Feldshers (physicians’ assistants), midwives, public health assistants, and laboratory technicians are trained at secondary medical schools, as are nurses (including pediatric nurses), dental doctors (dentists without a professional degree), dental technicians, technicians for the installation and repair of X-ray and electrical medical equipment, opticians, and some pharmacists (the farmatsevty). The curricula provide for instruction in general medical, clinical, and special disciplines, in addition to general educational subjects. In the clinical and special courses considerable attention is given to practical training, academic study, and practical experience in public health facilities.
Abroad, physicians are trained in medical institutes, schools, university departments, and medical academies. The course of study takes five to seven years. In a number of countries the graduates of higher medical educational institutions must also serve as interns for one or two years (for example, in the Federal Republic of Germany, Finland, Sweden, and Yugoslavia). Higher medical education in the USA includes three stages: premedical studies in college (three or four years), medical education in a medical school or college (four years), and practical training and specialization (internship and residency).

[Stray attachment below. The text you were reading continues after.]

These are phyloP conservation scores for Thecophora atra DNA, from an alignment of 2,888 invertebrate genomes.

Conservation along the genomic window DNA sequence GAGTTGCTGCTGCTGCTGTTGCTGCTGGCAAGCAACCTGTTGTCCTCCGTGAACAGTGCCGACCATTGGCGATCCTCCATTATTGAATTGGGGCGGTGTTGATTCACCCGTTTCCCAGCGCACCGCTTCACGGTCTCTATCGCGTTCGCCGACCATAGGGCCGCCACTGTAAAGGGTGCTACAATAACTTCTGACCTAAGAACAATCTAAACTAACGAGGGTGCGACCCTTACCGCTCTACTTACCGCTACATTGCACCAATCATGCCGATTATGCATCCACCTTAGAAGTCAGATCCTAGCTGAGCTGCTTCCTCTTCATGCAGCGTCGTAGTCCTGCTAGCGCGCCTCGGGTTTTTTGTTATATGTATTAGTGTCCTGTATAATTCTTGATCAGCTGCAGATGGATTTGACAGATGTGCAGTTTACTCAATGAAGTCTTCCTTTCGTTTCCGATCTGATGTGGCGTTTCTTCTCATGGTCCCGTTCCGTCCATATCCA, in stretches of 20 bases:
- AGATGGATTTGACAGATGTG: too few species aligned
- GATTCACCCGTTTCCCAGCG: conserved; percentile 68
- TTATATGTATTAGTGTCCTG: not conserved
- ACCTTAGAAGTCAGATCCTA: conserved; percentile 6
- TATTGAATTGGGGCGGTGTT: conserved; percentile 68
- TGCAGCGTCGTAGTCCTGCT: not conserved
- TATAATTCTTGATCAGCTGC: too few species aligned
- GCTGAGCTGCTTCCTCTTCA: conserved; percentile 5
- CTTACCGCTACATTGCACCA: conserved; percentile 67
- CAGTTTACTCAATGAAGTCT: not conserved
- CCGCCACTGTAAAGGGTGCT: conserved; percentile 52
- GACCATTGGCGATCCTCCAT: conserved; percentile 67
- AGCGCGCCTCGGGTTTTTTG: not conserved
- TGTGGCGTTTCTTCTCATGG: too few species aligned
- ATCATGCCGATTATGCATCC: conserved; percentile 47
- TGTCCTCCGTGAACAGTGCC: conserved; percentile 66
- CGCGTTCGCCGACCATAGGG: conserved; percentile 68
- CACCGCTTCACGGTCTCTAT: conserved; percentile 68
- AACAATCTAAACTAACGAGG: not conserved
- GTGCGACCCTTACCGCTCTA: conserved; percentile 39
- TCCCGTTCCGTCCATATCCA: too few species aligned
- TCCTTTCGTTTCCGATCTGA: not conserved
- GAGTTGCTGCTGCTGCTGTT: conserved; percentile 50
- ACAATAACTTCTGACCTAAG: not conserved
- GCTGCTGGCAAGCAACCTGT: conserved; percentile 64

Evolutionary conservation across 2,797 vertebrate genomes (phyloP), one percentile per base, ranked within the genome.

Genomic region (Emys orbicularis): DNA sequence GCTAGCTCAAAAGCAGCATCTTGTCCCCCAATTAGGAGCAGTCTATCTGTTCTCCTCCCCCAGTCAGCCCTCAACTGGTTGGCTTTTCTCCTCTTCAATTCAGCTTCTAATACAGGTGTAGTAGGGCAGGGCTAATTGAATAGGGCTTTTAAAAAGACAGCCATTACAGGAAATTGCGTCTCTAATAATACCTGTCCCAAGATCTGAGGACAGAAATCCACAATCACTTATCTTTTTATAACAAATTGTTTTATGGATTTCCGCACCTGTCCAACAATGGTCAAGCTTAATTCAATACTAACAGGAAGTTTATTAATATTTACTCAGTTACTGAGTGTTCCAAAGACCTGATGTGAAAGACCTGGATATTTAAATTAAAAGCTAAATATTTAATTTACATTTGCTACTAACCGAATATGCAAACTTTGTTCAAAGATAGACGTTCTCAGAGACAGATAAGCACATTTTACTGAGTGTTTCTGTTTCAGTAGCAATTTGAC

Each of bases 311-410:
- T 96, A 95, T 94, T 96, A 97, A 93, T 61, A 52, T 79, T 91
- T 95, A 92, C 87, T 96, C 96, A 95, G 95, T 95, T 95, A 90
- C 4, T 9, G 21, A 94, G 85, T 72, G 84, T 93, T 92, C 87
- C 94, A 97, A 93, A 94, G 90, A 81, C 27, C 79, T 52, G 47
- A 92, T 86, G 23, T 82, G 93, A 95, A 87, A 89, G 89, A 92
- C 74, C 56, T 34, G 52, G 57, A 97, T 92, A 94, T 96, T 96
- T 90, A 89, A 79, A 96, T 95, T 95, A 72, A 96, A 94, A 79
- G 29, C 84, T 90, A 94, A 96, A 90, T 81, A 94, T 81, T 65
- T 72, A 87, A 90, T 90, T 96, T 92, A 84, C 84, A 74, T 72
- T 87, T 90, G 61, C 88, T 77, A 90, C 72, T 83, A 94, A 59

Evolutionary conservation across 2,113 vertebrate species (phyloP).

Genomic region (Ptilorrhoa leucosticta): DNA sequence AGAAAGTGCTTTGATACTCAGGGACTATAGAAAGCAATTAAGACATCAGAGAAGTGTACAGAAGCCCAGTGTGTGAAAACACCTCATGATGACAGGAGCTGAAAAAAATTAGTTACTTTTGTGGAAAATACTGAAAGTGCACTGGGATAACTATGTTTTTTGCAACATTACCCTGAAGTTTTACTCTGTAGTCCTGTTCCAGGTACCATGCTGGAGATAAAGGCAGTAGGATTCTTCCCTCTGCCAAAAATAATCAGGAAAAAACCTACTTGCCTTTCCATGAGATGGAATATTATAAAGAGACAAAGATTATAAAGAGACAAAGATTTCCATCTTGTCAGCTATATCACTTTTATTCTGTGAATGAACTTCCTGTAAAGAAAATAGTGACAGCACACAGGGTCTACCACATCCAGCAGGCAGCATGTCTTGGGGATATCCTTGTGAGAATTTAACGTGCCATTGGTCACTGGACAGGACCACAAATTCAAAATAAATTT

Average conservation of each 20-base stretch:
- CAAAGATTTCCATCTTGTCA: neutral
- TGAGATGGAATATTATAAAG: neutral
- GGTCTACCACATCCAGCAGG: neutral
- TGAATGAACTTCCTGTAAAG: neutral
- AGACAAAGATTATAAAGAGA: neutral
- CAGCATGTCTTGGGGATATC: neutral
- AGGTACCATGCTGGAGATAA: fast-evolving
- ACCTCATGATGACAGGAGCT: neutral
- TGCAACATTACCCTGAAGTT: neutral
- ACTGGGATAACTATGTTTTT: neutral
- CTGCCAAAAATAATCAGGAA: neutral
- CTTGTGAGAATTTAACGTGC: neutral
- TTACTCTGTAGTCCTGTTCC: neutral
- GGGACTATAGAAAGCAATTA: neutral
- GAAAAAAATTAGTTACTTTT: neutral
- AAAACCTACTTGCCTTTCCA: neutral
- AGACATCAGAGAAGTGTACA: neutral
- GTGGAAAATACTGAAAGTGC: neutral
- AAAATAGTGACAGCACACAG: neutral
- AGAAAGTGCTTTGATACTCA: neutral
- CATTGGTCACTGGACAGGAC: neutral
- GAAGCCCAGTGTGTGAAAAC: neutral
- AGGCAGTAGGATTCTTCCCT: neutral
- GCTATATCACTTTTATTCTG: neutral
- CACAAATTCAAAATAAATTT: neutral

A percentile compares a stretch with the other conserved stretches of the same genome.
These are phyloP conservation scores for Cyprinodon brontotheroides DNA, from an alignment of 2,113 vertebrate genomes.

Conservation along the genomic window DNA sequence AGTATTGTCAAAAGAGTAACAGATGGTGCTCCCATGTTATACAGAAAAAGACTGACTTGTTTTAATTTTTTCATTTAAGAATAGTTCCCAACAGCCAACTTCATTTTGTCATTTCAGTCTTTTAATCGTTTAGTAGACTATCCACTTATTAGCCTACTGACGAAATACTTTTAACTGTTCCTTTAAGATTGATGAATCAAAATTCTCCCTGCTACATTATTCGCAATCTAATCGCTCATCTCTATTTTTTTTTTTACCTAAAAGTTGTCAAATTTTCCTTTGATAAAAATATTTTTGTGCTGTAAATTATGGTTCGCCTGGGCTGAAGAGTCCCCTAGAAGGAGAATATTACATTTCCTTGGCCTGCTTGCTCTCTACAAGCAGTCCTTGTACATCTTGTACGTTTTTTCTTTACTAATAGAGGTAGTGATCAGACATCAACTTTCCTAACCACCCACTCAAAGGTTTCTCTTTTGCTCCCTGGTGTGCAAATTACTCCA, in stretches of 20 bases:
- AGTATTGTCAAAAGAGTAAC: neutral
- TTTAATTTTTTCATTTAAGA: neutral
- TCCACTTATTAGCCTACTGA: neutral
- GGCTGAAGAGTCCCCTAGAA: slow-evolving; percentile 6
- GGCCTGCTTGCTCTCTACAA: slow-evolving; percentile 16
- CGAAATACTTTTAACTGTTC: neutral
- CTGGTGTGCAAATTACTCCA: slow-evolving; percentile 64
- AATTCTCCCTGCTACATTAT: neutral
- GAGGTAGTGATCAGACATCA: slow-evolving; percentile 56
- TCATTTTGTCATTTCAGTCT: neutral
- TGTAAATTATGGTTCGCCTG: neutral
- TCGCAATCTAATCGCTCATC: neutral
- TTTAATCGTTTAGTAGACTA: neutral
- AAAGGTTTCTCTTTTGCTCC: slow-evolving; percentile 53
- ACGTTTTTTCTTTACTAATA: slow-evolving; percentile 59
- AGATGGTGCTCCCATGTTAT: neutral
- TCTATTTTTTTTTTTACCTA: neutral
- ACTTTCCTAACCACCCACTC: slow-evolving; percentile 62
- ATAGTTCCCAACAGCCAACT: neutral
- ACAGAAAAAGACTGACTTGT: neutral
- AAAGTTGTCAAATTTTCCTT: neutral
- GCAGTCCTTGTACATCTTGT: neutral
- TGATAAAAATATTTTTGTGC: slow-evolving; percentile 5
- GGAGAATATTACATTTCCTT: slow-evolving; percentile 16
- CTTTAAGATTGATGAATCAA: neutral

REFERENCESPetrovskii, B. V. “Opyt i perspektivy vysshego meditsinskogo obrazovaniia i usovershenstvovaniia vrachei v SSSR.” Sovetskoe zdravookhranenie, 1967, no. 6.
Petrovskii, B. V. “Zadachi sovershenstvovaniia podgotovki meditsinskikh kadrov.” Sovetskoe zdravookhranenie, 1971, no. 5.
Petrovskii, B. V. Zdorov’e naroda—Vazhneishee dostoianie sotsialisticheskogo obshchestva. Moscow, 1971.
Bagdasar’ian, S. M. Ocherki istorii vysshego meditsinskogo obrazovaniia. Moscow, 1959.
Ovcharov, V. K. K istorii razvitiia vysshego meditsinskogo obrazovaniia v SSSR. Moscow, 1957.
IU. F. ISAKOV